The Maldives are the ultimate definition of island hopping. Over a million people jet over to the island nation in the Indian Ocean each year to bask on one of the 1,192 islands’ practically untouched beaches. Stretching over 510 miles across the equator, The Maldives are just as picture-perfect below sea as above it. From the seat of your seaplane (the main mode of getting around here), you can glimpse rings of coral rimming around the islands like halos. And since The Maldives are home to 5% of the planet’s reefs (and a thousand species of fish), you’re guaranteed to see some of the most magnificent marine life swimming right beneath the glass-bottom floor of your overwater bungalow.

Where are The Maldives?


The independent island nation (whose rule has shifted from the Portuguese to the Dutch and British) is comprised of a double chain of islands grouped into 26 ring-shaped atolls located southwest of India (capital city Malé sits about 400 miles southwest of Sri Lanka). Rising about four feet above sea level, The Maldives are considered the world’s lowest-lying nation.

How to Get to The Maledives

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Malé. The capital city (nicknamed “the King’s Island”) is the jumping-off point for seaplanes or ferry rides to the various atolls. Most flights into Malé’s Velana International Airport connect through India, Colombo (Sri Lanka’s capital city), Dubai, and a handful of European capitals like London. Once you arrive (30-day visas are granted upon entry), you can transfer to a domestic flight to one of 12 airports scattered across the atolls. Since the majority of the islands lack airstrips, seaplane is a more common way of getting around, and you’ll notice a whole fleet of planes docked into boat slips at the port next to the airport. Trans Maldivian Airways’ (TMA) twin-otter seaplanes jet to over 80 resorts across the Maldives on flights that range between 20 and 60 minutes. If you don’t mind a longer ride, speedboat transfers with Atoll Transfer are a fraction of the price, with one-way trips to the island of Huraa (home to Four Seasons Resort Maldives at Kuda Kuraa) starting at $49 per person, one-way. 

How to Choose a Hotel in The Maldives

Courtesy of Conrad Maldives Rangali Island

The Maldives is home to dozens of distinct properties, and your choice of hotel will help narrow down which of the thousand-plus islands to visit. Most big brands have a foothold here, so you can cash in points for a stay at the Waldorf Astoria Maldives Ithaafushi, the Mercure Maldives Kooddoo Resort (a great four-star pick with all-inclusive dining), or the underwater Conrad Maldives Rangali Island, where a villa is submerged 16 feet under the sea. Families will love resorts like Soneva Fushi, which features an ice cream parlor and jungle zip-line, while adults-only Hurawalhi is a haven for honeymooners – and what could be more romantic than dining Little Mermaid-style with a five-course lunch at the world’s largest all-glass undersea restaurant, 5.8? A good portion of hotels are all-inclusive (not a lot of options for off-site dining when you’re on a private island), making the average nightly fee seem more reasonable. But for something on the budget-savvy side, try a locally run guesthouse (similar to a bed & breakfast).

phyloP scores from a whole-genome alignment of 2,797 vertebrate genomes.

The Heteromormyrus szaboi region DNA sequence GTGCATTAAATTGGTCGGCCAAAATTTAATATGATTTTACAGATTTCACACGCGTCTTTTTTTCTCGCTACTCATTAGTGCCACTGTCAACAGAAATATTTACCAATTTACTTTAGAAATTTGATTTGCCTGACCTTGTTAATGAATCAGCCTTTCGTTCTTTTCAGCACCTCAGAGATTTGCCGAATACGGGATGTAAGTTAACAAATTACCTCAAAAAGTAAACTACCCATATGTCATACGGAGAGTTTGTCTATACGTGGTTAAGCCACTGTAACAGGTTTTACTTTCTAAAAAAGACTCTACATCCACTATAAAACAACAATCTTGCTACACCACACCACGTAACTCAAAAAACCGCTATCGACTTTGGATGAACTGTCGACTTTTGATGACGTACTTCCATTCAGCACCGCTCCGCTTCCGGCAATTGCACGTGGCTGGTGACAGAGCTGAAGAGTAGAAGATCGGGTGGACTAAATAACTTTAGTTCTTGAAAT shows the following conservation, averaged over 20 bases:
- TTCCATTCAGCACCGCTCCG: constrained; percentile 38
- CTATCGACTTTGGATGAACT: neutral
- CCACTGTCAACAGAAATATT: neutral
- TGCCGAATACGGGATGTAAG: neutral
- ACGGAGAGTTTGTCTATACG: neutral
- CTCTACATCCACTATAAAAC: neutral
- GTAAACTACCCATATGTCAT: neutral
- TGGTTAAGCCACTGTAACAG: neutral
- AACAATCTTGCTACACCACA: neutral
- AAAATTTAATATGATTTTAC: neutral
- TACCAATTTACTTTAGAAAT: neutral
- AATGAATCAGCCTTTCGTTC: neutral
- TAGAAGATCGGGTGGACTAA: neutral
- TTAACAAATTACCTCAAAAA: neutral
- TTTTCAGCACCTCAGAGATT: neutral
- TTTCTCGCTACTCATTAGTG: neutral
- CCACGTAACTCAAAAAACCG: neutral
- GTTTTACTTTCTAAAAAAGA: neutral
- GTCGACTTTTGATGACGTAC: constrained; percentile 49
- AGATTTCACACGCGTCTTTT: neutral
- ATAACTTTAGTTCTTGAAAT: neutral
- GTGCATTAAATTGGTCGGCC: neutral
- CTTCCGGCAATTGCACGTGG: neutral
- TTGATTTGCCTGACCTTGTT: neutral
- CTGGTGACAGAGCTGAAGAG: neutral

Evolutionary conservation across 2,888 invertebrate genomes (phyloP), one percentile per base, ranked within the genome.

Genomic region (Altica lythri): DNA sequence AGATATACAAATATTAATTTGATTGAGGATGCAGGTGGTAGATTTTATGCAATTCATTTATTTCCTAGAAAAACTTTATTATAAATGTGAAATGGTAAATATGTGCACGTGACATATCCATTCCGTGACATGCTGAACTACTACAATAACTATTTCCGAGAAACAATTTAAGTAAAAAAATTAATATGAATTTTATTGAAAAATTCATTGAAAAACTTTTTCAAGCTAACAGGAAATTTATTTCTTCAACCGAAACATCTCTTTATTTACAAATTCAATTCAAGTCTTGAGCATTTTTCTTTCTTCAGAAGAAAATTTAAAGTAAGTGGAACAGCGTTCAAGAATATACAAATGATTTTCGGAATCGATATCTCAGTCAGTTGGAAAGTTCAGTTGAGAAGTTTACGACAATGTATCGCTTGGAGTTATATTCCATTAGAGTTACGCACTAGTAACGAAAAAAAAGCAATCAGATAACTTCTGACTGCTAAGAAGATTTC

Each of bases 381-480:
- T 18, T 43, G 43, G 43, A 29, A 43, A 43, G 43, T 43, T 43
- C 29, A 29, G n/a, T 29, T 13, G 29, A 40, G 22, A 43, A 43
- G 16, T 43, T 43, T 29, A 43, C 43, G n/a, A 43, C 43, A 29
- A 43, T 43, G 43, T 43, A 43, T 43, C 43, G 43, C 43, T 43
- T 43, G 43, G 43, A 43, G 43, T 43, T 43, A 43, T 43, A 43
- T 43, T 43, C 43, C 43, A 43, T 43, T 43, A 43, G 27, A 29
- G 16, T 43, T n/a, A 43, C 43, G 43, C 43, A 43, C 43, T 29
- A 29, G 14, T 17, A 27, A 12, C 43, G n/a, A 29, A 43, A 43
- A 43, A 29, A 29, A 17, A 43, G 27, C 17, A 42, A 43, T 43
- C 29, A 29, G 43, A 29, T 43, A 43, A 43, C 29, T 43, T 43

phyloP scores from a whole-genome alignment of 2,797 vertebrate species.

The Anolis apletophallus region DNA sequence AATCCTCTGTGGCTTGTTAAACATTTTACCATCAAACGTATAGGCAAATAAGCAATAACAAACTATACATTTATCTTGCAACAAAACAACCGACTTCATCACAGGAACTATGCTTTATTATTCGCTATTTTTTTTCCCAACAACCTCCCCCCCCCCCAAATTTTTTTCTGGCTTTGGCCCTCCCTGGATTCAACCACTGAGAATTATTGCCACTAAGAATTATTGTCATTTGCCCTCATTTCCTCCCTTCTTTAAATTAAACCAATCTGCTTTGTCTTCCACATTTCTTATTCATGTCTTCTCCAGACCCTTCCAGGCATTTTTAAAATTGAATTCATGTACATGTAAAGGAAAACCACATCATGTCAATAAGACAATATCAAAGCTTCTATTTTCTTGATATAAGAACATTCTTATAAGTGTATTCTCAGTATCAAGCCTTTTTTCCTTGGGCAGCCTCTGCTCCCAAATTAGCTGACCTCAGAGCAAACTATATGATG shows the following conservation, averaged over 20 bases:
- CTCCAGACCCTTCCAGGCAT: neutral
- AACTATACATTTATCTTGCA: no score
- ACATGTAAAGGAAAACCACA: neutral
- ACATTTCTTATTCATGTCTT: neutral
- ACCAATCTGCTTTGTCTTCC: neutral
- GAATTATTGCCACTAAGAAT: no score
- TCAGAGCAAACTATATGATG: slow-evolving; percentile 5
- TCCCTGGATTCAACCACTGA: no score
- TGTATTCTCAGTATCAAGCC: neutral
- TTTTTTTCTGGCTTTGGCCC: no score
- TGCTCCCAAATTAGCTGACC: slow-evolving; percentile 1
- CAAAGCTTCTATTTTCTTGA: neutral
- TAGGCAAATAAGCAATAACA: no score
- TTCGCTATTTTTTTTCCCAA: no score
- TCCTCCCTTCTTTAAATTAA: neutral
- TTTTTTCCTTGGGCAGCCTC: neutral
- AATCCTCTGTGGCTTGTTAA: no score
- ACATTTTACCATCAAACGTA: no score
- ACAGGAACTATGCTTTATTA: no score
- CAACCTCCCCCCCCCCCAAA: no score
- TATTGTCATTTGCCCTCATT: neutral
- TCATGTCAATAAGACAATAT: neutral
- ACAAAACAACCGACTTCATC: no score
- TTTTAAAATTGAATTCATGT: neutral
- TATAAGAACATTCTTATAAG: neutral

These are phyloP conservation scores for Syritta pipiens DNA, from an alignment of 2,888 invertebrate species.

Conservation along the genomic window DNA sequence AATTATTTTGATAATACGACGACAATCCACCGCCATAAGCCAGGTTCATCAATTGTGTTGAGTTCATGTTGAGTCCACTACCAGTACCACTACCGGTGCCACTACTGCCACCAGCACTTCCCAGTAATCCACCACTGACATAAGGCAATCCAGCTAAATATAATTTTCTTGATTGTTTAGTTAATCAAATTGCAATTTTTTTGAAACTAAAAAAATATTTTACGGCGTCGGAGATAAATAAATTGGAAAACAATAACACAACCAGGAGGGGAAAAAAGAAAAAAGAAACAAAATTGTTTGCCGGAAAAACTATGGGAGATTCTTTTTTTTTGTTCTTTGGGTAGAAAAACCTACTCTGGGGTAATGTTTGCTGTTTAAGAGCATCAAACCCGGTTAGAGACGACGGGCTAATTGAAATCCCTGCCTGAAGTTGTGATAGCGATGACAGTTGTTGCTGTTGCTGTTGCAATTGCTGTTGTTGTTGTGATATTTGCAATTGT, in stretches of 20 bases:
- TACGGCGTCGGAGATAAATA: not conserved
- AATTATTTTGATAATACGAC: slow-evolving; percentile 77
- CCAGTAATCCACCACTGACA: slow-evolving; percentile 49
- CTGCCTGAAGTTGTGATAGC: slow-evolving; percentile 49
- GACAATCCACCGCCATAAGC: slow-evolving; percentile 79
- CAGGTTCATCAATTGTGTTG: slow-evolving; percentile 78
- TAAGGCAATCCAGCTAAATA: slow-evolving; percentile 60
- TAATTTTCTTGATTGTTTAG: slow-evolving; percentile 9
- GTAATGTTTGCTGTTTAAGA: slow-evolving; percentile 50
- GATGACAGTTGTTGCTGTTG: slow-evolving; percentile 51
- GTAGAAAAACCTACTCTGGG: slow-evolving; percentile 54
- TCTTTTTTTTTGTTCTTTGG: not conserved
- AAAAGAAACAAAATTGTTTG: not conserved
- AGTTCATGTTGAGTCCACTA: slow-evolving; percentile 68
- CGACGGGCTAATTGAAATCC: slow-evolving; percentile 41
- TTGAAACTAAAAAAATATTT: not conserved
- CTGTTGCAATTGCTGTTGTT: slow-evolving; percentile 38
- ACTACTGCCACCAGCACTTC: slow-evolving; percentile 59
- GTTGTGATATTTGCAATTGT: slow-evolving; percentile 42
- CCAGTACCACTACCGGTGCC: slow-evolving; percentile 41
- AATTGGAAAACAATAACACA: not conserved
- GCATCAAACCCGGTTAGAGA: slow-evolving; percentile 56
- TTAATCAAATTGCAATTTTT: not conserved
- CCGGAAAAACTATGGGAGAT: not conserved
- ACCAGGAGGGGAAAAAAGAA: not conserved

How to Score a Deal in The Maldives


While the year-round tropical temperature – averaging in the mid-80s – is pretty pleasant, summer (June through September) heralds in the rainy season. This is when some of the most exclusive resorts significantly drop their rates. If you’re willing to brave a sudden storm, you can snag an ocean residence at super luxe Kudadoo (which goes for a cool $6,500 per night in high season) at half-price.

Top Things To Do in the Maldives


Only 1% of the Maldives are made up of actual land, so the allure here is really the water. Snorkeling and scuba diving cruises are the best way to see some of the more secluded stretches of sand (and there are nearly 1,000 uninhabited islands up for grabs). Whale sharks can be spotted year-round (however, the best months are May to December) in the South Ari Atoll, where you’ll also find some of the more popular dive sites, like Broken Rock, named after the canyon cutting through the reef. Shallow shores make it easier for snorkelers to swim right off the coast (or from their bungalow’s ladder) of the resort, but if getting scuba certified has been on your bucket list for some time, you’re in luck – most resorts feature an onsite dive center.

The Maldives are also a spa favorite, with spots like Heritance Aarah sporting overwater medispas where you can indulge in celeb-worthy treatments like LED facial therapy and non-surgical facelifts that’ll have you looking years younger in time for dinner that same evening.

What the Beaches in The Maldives Are Like

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The atolls are divided into northern, central, and southern, and not all beaches are created equal. While private beaches are practically a given at most resorts, this isn’t the Caribbean, so don’t expect wide swaths of sand. Most beaches form a narrow, sloping ring around the outer edge of the tiny islets. In the Northern Atolls, you’ll find white sandy shores and killer swells, making it a surf favorite. Some of the country’s widest beaches are at One&Only Reethi Rah, located on one of the Northern Atoll’s largest islands. The Central Atolls are some of the lesser visited, so beaches aren’t as packed, while the Southern Atolls are dotted with dive sites, so they’re more popular for scuba diving and snorkeling.